Twitter employees have warned of a mass exodus when Elon Musk takes over the company. But, by redefining its purpose and reinforcing its values, the company has a chance to develop a new sense of belonging and keep staff on board, writes Alison Esse.
Elon Musk, said to be the world’s richest man, bought Twitter for $44bn last week, saying that his aim was “to defend democracy and to protect freedom of expression”. Tesla’s stock lost $126bn in market value the day after the deal was struck.
The news has rocked the company at every level. Twitter’s top lawyer Vijaya Gadde reportedly became emotional and wept at a company-level staff meeting discussing Musk’s acquisition of the social media platform. Gadde, a key executive in the company, was behind decisions including the banning of political advertising and the removal of former US president Donald Trump from the platform.
Twitter’s employees have warned of a “mass exodus” of staff when Musk takes over the company, with one describing the world’s richest man as “a person with questionable ethics”.
In response, Musk has reportedly criticised staff publicly, despite a promise from the entrepreneur not to disparage the company or its employees. Former Twitter CEO, Dick Costolo, called out Musk on Twitter stating, “Bullying is not leadership”.
Avoiding a staff exodus
Firstly, the company needs to define and reinforce its values, purpose and authenticity (Twitter’s purpose purports to be “to serve the public conversation”). Does Twitter still hold its values sacred, and is it going to be able to live up to those values – both its external brand values and its internal values? Will people feel that they’ve been compromised? If a company’s values are compromised, it can be one the quickest ways to make employees and customers leave. A company’s values are the foundation of its DNA and sense of belonging, and the pride and purpose for a company’s workforce. How committed we are to an organisation will rest on its reputation and values.
Musk talks about free speech within the law, which has increased fears that this could increase toxicity and abuse on the platform. If a company’s purpose becomes compromised because of perceived ethics, then this too can affect belief, commitment and ultimately employee retention. The corporate purpose must be clear. The organisation must be living and fulfilling that purpose, and acting in service of it. Its authenticity – what we stand for, why we are here, and what we do for society – is paramount. If this is jeopardised, or if leaders are perceived to be having an alternative agenda, then not only will employees lose faith but so will Twitter users. The company may even attract the wrong sort of user in the long run.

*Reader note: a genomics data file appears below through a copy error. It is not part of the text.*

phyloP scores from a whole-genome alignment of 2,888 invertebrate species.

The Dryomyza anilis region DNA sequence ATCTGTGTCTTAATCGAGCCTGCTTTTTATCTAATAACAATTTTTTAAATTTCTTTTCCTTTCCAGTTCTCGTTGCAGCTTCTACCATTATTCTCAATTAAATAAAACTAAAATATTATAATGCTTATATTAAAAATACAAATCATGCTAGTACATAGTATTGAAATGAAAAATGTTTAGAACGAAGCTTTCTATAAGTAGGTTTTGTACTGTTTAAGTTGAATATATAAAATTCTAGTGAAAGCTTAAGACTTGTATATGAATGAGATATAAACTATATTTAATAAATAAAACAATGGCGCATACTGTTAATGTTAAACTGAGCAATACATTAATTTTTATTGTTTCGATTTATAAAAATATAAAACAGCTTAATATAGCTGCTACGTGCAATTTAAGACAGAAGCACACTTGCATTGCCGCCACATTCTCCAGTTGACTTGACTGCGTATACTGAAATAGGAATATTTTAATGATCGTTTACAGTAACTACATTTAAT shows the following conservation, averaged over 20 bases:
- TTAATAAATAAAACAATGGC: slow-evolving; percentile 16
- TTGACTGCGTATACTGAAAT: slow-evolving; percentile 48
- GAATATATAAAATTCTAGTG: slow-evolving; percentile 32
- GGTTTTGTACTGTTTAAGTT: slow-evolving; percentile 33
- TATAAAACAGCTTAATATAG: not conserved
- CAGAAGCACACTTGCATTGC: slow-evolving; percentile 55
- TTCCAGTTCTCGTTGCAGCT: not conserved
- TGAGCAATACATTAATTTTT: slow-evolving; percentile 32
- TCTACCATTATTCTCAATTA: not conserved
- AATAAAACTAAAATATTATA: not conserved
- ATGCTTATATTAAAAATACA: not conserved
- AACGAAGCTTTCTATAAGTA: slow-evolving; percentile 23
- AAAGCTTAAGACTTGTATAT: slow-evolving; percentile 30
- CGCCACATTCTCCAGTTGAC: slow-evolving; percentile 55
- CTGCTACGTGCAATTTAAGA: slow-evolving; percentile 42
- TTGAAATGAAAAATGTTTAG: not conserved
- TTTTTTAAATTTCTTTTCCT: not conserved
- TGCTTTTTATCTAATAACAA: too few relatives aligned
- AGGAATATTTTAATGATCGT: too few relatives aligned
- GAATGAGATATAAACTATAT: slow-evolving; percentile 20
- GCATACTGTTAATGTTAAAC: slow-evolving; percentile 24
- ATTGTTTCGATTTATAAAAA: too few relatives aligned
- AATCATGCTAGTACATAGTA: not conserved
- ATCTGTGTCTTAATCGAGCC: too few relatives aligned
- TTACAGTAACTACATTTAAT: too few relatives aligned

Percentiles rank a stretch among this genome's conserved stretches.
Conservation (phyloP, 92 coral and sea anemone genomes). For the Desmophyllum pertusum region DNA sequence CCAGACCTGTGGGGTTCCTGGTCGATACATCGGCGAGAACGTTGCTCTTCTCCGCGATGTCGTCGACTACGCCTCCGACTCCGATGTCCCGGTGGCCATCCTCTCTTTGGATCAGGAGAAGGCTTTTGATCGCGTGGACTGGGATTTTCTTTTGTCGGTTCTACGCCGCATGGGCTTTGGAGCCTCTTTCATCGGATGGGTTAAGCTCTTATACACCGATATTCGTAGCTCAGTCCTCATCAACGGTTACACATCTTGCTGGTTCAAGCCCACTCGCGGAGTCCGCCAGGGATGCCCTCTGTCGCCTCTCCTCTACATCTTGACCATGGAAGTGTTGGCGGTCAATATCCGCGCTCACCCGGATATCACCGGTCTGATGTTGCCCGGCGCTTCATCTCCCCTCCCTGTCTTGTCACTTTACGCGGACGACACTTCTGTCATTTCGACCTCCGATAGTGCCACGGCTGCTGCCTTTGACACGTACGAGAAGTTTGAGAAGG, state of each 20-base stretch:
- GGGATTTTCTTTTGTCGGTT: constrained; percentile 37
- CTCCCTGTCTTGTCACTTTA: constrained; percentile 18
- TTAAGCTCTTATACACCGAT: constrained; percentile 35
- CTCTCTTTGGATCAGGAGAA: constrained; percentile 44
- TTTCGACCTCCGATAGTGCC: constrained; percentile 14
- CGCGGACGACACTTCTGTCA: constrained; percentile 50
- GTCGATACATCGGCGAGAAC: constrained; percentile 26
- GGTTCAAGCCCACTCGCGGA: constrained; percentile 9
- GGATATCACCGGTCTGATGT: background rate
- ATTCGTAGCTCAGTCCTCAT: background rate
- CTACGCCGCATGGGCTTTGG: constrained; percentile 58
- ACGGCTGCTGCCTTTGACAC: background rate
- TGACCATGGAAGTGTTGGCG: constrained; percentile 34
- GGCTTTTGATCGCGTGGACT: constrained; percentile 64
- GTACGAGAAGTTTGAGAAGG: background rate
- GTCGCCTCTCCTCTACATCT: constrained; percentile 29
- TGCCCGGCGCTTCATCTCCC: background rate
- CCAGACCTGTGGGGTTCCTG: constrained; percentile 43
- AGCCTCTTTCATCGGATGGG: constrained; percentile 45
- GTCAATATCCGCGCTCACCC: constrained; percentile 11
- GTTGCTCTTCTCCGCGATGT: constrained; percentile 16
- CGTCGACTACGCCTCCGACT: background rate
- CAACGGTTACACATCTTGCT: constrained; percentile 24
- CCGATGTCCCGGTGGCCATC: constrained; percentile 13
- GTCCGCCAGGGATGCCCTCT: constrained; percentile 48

Trust and belief in leaders is the number one staying power – the anchor needed to maintain a positive workforce. Without faith and trust in leaders, or at best being cynical about them, means that unity, shared purpose and vision are lost. There then becomes a disconnect between the senior leaders of the organisation and the rest of the organisation. When this happens, there is a risk that everything will start to slow down. Productivity slows down, bad behaviours start appearing, and silos and micro-cultures start to form. The sense of belonging disappears, which is so important in large organisations.
The board needs to create a unifying and compelling story that sets out its ambition for the future, and reinforces its pride, purpose and values, which some may feel have disappeared.”
Senior leaders must unify
For the sake of its internal and external reputation, the board and senior leaders at Twitter must now unify. In any M&A situation there is always a lot of uncertainty – about job security, about where the business is going, and what changes will take place. It will take people out of their comfort zones, with uncertainty exacerbated by the frenzied media attention.
The board needs to create a unifying and compelling story that sets out its ambition for the future, and reinforces its pride, purpose and values, which some may feel have disappeared. It must communicate what that journey will look like – one that will inspire belief and trust. Above all, it must be honest and clear about the changes taking place, and why they are happening.
Senior leaders will need to role model the behaviours they want to see in the business, for the story to be embraced, embedded and lived by the entire organisation. They must be empowered and unified to maintain and build pride, purpose and all that is held dear at Twitter. They must be empathetic and continually reinforce the values and purpose to turn cynicism and activism into something positive, reinstating a sense of pride and opportunity. Empowered and visibly unified leaders will be key to helping Twitter’s employees start to rebuild their belief in its leadership and the brand. In the absence of a compelling clear direction of travel, and with media attention and circulating rumours abounding, they will make up their own story.
There is no silver bullet, but once that is done it will help prevent a rumour mill internally from becoming combustible, to the point that employees – and Twitter users – will leave.